Saturday, December 29, 2007

People of the Book versus People of the Word (Part Two)

Hey guys. Here's a short part II to my earlier post on the concepts of People of the Word versus People of the Book. I'd recommend you read Part One before this so be sure to check it out!

Power was also given to the prime minister of the kingdom, who was responsible for the day to day affairs and spoke in the name of the king, exercising his authority. What’s most important is that the ancient Jews looked to the future when the fullness of the kingdom, king, queen mother, and prime minister – and even Temple sacrifice – would come to pass with the advent of the promised messiah. For Christians the Jewish figures of authority took on a greater dimension with Jesus, the Church, Mary, the Pope, the Apostles (with their successors, the bishops), and the Mass.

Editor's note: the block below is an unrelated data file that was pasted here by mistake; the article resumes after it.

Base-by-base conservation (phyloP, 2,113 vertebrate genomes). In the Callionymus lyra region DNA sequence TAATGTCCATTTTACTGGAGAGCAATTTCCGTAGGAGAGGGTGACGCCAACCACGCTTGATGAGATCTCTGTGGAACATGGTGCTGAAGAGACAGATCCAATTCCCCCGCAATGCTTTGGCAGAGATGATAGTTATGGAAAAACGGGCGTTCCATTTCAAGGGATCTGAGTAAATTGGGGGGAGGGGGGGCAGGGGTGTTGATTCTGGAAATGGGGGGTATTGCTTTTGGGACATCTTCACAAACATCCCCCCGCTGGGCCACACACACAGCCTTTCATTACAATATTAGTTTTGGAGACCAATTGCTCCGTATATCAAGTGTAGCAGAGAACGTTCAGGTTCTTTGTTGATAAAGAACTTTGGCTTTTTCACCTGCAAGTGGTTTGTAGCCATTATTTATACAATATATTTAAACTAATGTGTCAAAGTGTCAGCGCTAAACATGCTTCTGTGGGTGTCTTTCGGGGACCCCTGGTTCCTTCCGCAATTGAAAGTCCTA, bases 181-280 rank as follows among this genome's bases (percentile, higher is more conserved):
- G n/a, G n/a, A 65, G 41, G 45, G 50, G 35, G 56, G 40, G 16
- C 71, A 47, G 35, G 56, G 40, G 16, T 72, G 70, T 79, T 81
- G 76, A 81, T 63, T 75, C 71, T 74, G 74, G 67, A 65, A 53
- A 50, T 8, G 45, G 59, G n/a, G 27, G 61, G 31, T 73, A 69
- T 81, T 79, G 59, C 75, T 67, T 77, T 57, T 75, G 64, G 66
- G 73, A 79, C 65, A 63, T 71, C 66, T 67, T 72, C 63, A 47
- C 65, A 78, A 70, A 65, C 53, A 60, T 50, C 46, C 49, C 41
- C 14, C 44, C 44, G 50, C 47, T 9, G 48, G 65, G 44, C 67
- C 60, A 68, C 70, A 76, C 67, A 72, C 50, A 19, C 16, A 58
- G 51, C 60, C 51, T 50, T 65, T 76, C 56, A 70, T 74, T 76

It all begins, however, with Jesus Christ, the eternal Word of God – and as Christians we are a People of the Word, not of a book.

St. John opens his Gospel by saying: “In the beginning was the Word, and the Word was with God, and the Word was God.” In the beginning here refers not to the beginning of time but rather to the timelessness of eternity; before anything was made. In fact, St. John also tells us that it was through this Word that all things were made. Jesus Christ, the Word, existed with God and was God, a distinct Person within the Godhead yet one with God in nature. This is the first indication of multi-personal God, an indication which would ultimately culminate with the full revelation of the Trinity as three divine Persons Who each fully possess the one divine nature.

This was a radical idea in the history of religion. It was the first and only adequate answer to the question which caused the first major divisions in world religions: can God get lonely?

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